Hello and thank you for coming to Texas NORML’s Open Monthly Meeting at Flamingo Cantina on 6th Street. Texas NORML’s mission is to move public opinion sufficiently to achieve the repeal of marijuana prohibition so that the responsible use of cannabis by adults is no longer subject to penalty. We are an educational non-profit that is one hundred percent volunteer run.
My name is Jax Finkel, Deputy Director of Texas NORML. Here is a review of news events from the last month.
The Department of Justice has recently been in the news updating their stance on cannabis and criminal justice issues. It started with Mandatory Minimums. Attorney General Eric Holder announced during a speech before the American Bar Association that the Justice Department will no longer list drug quantities in indictments of certain low-level drug offenders, allowing defendants who lack ties to gangs, violence and large-scale drug trafficking organizations to avoid harsh mandatory minimums. Click here to view and read more about his statement.
Then in a memo to U.S. attorneys in all 50 states, Deputy Attorney General James M. Cole directed federal prosecutors to focus on eight areas of enforcement rather than spending time targeting individual users in states that have legalized cannabis use. Those aims include preventing distribution of marijuana to minors, stopping the growing of marijuana on public land, keeping pot from falling into the hands of cartels and gangs, and preventing the diversion of marijuana to states where it remains illegal. Click here to read the memo.
Most recently, during a briefing a senior Department of Justice (DOJ) official said that Financial Institutions and other enterprises that do business with marijuana shops which are in compliance with state laws are unlikely to be prosecuted for money laundering or other federal crimes that could be brought under existing federal drug laws. This is a reversal of their previous guidance. Click here to read more.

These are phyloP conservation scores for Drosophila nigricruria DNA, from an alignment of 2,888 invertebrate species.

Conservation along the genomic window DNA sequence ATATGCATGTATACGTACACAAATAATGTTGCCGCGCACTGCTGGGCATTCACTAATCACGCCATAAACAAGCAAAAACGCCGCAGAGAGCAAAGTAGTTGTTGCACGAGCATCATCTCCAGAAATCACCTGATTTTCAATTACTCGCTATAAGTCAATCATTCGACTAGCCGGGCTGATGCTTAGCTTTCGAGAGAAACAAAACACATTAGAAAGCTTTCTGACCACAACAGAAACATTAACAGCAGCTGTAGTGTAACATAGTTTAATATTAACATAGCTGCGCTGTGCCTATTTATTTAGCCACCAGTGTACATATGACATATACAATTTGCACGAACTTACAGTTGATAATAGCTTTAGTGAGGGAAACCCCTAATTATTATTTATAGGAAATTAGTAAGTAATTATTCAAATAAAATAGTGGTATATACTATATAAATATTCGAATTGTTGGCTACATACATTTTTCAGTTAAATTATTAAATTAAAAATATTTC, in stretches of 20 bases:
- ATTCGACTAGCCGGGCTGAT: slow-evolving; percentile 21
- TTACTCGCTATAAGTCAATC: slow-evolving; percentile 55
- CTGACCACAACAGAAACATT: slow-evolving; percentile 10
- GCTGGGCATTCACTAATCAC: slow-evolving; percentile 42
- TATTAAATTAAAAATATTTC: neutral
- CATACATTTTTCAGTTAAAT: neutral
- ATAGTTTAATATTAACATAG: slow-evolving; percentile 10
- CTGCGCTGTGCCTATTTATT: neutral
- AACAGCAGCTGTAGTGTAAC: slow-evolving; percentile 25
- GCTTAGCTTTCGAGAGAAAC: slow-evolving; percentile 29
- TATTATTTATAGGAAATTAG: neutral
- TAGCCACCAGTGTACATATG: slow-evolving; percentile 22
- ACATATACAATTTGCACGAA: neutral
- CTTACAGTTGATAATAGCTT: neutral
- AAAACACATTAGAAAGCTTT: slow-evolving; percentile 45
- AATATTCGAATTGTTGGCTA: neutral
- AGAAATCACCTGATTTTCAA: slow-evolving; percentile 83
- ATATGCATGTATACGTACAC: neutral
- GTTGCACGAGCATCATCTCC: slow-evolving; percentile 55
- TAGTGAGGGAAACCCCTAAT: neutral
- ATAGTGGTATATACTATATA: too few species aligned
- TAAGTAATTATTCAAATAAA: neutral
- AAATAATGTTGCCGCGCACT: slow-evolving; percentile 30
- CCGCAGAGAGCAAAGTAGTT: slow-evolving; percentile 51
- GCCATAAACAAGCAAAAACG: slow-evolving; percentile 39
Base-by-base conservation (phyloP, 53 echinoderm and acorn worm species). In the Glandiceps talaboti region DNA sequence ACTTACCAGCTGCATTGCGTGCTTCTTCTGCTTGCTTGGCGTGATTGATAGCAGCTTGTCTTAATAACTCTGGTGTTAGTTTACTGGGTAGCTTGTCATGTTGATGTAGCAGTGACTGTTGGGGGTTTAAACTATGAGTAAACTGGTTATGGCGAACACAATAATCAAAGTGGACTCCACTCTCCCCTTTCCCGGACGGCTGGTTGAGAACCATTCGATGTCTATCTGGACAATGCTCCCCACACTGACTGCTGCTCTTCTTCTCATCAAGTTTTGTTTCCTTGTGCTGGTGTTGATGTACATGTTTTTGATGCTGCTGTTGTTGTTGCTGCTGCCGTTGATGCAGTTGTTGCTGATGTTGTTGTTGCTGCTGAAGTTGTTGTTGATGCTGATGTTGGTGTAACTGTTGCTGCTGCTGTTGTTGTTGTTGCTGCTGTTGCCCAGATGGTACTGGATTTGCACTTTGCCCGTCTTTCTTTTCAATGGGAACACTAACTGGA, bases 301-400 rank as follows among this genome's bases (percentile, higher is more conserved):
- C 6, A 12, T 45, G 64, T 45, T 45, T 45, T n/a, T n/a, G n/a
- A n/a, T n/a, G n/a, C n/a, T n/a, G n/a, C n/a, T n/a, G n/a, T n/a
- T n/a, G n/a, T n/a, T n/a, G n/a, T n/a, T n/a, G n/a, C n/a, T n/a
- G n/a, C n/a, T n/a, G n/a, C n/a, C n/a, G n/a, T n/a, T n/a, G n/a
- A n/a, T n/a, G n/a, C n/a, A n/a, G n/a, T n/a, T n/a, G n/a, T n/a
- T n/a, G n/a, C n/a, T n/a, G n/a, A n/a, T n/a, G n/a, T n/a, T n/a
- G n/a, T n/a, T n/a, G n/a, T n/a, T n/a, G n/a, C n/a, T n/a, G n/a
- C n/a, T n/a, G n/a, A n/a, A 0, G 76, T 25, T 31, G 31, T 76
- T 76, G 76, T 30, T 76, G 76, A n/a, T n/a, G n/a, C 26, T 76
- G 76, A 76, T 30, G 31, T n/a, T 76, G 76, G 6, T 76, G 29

Austin Police Chief Art Acevedo supports Holder’s change of stance on mandatory minimums. “I think that if you talk to a lot of my colleagues around the country, most of us feel that addicts who are addicted to drugs, that are users, but aren’t the ones poisoning our kids by being the big dealers on the street that we are better served trying to get them treatment, break that cycle of addiction,” Acevedo said. Acevedo says his priority is violent crime. “I’d rather not tie up an officer with somebody with a small quantity of marijuana. In the meantime somebody’s hiding in their closet, they broke in. I’d rather free them up to deal with that imminent threat to public safety,” Acevedo said. Click here to view and read more on the coverage.
In addition, Texas NORML’s Legal Counsel, Jamie Spencer was recently on the news to discuss the new DOJ Policy and prison overcrowding. Click here to see his interview.
In other big news, the Executive Director of the Marijuana Policy Project (MPP), Rob Kampia had some local coverage. “It’s inevitable that we’re going to win,” Rob Kampia said from his new apartment complex in Austin. “We’re going to look at this Texas project as a multi-year plan.” He said his organization’s goal is to end marijuana prohibition in Texas by the 2017 legislative session. We agree and look forward to working together to make it happen! Click here to view the news coverage. Texas NORML has partnered with MPP and other groups to hire a lobby firm and organizers to prepare for and ensure our success. A California donor has pledged $100,000 to help legalize in Texas and we are set to help in matching those funds! Please check out https://shop.texasnorml.org/donate/
In Other States
Washington, DC: Qualified District residents this week began legally purchasing cannabis for therapeutic purposes. Some 70 percent of District residents initially approved a municipal initiative in 1998 authorizing qualified patients to possess and consume the plant. However, Congress blocked city officials from implementing the voter-approved law until 2009. In 2010, members of the DC City Council amended the 1998 initiative to permit the tightly regulated production and sales of cannabis by licensed facilities. Members of Congress allowed the amended measure to become law without federal inference in July of 2010.After numerous delays, DC regulators have finally begun authorizing physicians, patients, and dispensaries to begin participating in the city’s medical marijuana program.